Super Teacher's Job is Never Done!

Super Teacher's Job is Never Done!
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Teaching is the profession that teaches all the other professions. ~ Author Unknown

My goal is to reveal one teacher's humble journey of self-reflection, critical analysis, and endless questioning about my craft of teaching and learning alongside my middle school students.

"The dream begins with a teacher who believes in you, who tugs and pushes and leads you to the next plateau, sometimes poking you with a sharp stick called 'truth'." ~ Dan Rather

Saturday, August 28, 2010

South Korean Journal -- Part V

August 3, 2010

I am trying to get out to run and walk in the mornings as much as possible, though it is often difficult for me to log any kind of respectable mileage (by my coach's standards at least!) in such intense heat and humidity here, which can already be felt at 7 a.m. I have several marathons and my second JFK 50 Miler to prepare for this fall. I am trying not to beat myself up over this, though, as my time away in Korea was meant to be a welcome break from my usual hard year-round training. My training is bound to get back to normal (and where it needs to be) after this trip and our Utah adventure, especially once school resumes.

Meanwhile, my time in Korea continues to fly. And I must say that I am having "a damn good time," as fellow volunteer Zarina would say. Though the language barrier may be difficult and impossible at times, I am doing my best to make the most of everything, go with the flow, and treat this incredible experience as a real eye-opening cultural exchange. Not a bad idea.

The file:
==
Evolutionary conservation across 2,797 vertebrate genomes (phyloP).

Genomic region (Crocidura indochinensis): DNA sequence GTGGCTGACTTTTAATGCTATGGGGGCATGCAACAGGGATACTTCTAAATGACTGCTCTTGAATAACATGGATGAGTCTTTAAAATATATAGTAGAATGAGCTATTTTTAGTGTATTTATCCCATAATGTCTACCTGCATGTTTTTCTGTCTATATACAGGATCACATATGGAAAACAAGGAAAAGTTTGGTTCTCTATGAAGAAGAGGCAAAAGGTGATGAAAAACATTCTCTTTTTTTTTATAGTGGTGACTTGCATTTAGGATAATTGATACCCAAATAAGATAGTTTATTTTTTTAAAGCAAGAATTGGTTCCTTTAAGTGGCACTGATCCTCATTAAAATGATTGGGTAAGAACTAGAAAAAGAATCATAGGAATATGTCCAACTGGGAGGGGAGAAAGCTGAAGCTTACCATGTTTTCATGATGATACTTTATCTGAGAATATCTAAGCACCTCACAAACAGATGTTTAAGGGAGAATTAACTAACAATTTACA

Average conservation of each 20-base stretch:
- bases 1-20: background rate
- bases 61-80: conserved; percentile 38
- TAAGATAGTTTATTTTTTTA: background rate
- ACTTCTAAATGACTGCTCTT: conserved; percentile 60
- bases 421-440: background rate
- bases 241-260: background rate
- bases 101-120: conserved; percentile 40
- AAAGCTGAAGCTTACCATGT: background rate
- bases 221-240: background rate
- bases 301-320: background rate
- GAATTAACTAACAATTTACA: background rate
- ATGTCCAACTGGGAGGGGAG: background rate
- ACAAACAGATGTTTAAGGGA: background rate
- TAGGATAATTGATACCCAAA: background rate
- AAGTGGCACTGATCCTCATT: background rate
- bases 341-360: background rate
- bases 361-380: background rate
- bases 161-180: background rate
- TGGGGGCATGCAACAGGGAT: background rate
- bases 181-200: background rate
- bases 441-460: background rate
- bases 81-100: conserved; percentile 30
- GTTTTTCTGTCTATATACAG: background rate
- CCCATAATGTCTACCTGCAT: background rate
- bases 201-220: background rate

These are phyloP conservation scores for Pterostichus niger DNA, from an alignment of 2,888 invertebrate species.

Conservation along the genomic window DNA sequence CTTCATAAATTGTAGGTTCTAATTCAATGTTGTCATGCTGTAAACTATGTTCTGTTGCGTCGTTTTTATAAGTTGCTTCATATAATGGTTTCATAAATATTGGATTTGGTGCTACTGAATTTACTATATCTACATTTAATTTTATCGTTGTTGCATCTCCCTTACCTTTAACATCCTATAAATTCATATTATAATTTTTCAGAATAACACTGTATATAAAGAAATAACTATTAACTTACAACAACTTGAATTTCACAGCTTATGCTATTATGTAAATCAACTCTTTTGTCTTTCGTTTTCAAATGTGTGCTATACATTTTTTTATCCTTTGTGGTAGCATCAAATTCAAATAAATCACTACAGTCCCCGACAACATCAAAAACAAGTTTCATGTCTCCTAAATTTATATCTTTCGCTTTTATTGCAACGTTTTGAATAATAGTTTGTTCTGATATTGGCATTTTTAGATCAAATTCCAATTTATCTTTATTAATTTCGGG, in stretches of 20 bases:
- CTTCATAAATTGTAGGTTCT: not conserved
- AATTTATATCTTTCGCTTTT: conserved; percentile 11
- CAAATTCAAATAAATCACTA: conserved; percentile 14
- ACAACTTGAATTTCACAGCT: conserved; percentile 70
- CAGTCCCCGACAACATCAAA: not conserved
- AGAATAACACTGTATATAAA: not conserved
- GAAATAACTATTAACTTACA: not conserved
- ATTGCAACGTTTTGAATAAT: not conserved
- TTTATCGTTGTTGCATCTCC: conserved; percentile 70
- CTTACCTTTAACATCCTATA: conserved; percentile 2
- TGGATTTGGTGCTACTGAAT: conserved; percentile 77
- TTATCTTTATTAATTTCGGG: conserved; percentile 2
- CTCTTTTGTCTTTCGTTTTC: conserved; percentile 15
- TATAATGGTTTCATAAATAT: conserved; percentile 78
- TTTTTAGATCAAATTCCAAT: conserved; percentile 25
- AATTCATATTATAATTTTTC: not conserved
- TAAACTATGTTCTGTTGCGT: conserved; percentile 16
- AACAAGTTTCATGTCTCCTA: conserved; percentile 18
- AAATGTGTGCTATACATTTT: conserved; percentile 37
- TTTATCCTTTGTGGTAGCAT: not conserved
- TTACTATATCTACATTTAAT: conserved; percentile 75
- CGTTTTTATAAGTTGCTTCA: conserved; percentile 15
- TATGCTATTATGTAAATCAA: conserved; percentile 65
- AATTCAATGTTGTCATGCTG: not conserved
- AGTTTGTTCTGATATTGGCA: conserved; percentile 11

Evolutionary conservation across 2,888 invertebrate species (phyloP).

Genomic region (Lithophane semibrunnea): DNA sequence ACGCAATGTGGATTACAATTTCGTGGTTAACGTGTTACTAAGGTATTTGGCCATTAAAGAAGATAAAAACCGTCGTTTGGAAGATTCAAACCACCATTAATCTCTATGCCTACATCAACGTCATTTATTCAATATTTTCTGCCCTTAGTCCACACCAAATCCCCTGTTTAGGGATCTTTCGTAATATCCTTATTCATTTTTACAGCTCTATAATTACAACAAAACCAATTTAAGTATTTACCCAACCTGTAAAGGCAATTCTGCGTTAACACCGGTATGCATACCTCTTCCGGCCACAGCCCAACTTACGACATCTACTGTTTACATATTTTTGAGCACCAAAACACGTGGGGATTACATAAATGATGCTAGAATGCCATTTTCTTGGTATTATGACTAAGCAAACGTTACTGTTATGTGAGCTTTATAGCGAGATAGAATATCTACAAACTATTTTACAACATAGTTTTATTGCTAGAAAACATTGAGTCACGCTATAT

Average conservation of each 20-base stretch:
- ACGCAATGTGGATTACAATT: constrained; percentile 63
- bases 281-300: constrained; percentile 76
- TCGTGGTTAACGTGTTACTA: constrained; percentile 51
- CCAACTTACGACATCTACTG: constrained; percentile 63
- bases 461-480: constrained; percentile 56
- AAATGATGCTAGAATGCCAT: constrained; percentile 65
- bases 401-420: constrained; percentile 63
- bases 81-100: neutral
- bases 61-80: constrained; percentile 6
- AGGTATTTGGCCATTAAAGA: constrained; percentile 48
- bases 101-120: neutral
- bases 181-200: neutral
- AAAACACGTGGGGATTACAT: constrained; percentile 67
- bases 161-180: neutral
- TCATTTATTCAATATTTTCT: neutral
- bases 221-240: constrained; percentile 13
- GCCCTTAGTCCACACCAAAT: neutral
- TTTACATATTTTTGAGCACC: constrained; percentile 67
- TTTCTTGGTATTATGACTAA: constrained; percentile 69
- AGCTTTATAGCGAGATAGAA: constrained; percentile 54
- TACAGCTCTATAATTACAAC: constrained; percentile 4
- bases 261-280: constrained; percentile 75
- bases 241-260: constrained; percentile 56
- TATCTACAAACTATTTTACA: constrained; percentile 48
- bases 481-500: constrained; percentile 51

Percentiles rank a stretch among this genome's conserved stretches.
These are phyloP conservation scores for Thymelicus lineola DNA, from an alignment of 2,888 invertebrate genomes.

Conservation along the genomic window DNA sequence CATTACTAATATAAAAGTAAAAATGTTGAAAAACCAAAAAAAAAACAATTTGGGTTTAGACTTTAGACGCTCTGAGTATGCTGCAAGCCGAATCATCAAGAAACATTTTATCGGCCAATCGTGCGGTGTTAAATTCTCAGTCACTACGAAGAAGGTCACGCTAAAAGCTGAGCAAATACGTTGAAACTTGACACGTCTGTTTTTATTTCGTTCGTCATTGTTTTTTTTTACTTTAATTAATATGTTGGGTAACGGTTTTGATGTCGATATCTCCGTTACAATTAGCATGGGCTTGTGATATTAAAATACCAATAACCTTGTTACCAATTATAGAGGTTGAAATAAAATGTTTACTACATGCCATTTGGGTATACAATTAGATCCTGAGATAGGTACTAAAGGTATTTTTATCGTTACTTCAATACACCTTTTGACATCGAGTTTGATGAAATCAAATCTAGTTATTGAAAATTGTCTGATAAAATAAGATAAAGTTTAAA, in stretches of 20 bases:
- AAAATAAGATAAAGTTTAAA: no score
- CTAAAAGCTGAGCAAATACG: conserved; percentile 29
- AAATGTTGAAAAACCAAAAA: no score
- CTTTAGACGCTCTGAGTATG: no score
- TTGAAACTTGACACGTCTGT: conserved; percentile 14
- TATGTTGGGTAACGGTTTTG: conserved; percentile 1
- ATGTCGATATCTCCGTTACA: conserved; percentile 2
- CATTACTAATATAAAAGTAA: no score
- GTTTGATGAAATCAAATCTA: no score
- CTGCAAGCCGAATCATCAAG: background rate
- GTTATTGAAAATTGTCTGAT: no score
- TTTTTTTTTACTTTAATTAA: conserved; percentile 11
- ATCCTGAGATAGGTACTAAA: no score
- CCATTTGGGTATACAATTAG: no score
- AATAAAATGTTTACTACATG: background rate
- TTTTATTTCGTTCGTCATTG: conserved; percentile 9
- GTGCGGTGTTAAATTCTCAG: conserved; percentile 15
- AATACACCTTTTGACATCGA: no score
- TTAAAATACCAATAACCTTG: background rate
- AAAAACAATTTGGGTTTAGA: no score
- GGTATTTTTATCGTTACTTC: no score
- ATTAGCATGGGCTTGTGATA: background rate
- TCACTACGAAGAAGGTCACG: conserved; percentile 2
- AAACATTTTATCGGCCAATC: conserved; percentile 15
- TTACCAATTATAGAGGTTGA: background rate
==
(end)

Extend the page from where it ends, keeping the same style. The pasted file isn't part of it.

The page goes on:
Today we lived, breathed, and completely consumed ourselves with preparations for the global festival. It was challenging, tedious, and monotonous at times, but hopefully, ALL of our efforts will soon pay off!

Boy, am I exhausted! It was an excruciatingly long day but well worth all the efforts, I believe. All four of my performances went well, and the audience especially enjoyed my singing, which felt gratifying. I felt most proud of my solo of the American national anthem during our anthem medley and of our group's drum performance. We sounded like professionals! All of our practice certainly paid off. We were even reunited with the younger students from last week, whom I genuinely miss, and it was heart-breaking to have to say goodbye to them again, this time probably for good. :(

Many locals attended our cultural festival, including other international volunteers from another workcamp. One of them is a professional choreographer from Canada who performed a beautiful dance for us. It was a truly special evening filled with music, memories, laughs, hard work, and collective pride and desire for world peace. I certainly think we will all sleep well tonight...

August 5, 2010